These are dangerous words when spoken in response to concerns about potential sexual abusers. And yet, I regularly hear stories about people answering this way when confronted with someone who might pose a danger to children.
Growing up in second wound families, I think many of us learned to take what we could get. We were taught not to ask for much. We didn’t dare complain due to the risk of being shamed and blamed. We were not allowed to have strong voices within our families.
Perfectionism is a familiar affliction for survivors.
So many of us strive to achieve top grades and performance reviews, to dress just right for every occasion, and master the social skills that help us appear naturally confident. All the while, we’re scared to death of letting the mask slip to reveal our secret: the shame we carry as a byproduct of sexual abuse or assault.
At its root, perfectionism is often an unconscious attempt to cover up shame.
What if we lived in a world where victims of sexual assault, abuse, and harassment felt free to speak up? What if they were treated kindly, and almost always believed? What if perpetrators of these crimes were aggressively investigated and prosecuted on a consistent basis, their sentences reflecting the damage they inflict on survivors? What if we treated sexual violence survivors like victims of other crimes–especially those involving theft of money?
The answer is easy. We would live in a world with fewer sexual crimes. And for those who still chose to perpetrate sexual violence, they would be caught far more quickly and easily.
Because victims would feel free to name offenders.
My name is Miranda Savage Pacchiana and I am a survivor of child sexual abuse. My older brother, Adam Savage sexually assaulted me repeatedly over the course of several years, starting when I was seven years old.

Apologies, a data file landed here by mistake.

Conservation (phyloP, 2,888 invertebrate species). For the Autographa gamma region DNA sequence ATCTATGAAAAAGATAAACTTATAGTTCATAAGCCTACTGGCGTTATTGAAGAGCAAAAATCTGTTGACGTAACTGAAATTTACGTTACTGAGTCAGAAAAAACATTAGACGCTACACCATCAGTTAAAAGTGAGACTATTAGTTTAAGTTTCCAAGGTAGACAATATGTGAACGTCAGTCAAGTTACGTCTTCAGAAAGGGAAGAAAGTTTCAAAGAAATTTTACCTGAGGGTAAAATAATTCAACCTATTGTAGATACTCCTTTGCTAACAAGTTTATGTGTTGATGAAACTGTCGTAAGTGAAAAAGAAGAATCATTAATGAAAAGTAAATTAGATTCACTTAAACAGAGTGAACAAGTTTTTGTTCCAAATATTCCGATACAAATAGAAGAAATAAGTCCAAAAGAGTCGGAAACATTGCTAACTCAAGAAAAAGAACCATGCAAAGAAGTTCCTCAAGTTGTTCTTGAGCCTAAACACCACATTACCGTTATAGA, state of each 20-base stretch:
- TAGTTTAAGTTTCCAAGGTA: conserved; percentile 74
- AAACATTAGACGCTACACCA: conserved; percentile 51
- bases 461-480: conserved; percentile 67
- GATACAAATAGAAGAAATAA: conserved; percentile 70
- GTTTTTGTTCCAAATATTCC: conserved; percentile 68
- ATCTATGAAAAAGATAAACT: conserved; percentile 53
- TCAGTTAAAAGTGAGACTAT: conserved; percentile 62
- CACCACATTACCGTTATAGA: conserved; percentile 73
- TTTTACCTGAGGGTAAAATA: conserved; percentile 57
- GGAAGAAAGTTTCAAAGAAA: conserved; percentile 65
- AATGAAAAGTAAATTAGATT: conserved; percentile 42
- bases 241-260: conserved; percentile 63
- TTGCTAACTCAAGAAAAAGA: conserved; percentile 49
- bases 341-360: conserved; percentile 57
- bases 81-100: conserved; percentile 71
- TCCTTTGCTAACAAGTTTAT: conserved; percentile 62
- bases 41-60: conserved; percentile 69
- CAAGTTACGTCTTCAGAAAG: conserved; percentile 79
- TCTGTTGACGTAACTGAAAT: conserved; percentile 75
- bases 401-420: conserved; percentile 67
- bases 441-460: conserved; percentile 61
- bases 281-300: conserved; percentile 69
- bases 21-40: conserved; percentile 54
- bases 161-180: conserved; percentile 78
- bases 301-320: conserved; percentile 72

As a child, this experience shook my sense of safety and crushed my self-confidence. For decades afterward, I dealt with periods of depression and near-constant anxiety. These symptoms interfered with all aspects of my life, stunting my career aspirations, and robbing me of countless simple pleasures. In my mid-twenties, I sought treatment for the abuse and so began a long, arduous process of working to address the emotional impact of my trauma.
The following is adapted from a bonus Truth & Consequences podcast episode recorded during the Covid-19 quarantine. I post it here because it addresses retraumatization and the resurfacing of past trauma and loss.
If you have a few extra minutes this week, I’d like to share a story and some thoughts with you in the hopes that you’ll find it useful. It’s a story about going to the grocery store. Something that used to be an annoyingly frequent chore, at least to me, but has now become a whole different experience for a lot of us…of course, that’s IF you’re actually still venturing out to buy food in person.
It’s American Thanksgiving today. In the midst of the bustle of holiday prep, I have survivors on my mind. Those, like me, who are estranged from their family. Whatever the status of our family relationships, so many of us feel misunderstood by loved ones who minimize or deny the weight of our experiences. They just don’t get it. And maybe they never will.
There is no substitute for feeling heard, understood and cared for. These are the gifts of human connection, an integral component of where healing begins from the trauma of sexual abuse and assault. For survivors on the path to healing, it’s vital we connect with people who will sit with us in our pain and struggle, appreciate our value and share in celebrations of our progress and triumphs. These may be therapists or other professionals as well as partners and caring friends. As legitimately scary as it can be to allow ourselves to be vulnerable and risk trusting others, doing so (in our own time and with careful judgment) helps to repair our damaged hearts and fulfill our emotional needs.
There have been many points during my parenting journey when I wished I could fall back on what I’d learned from my own mom and dad, to recall how they’d handled similar situations and use their actions as my guide. But based on the way things went during my childhood, I didn’t have that luxury. In fact, for a lot of parenting moments, I was determined to handle things differently from the way my parents had.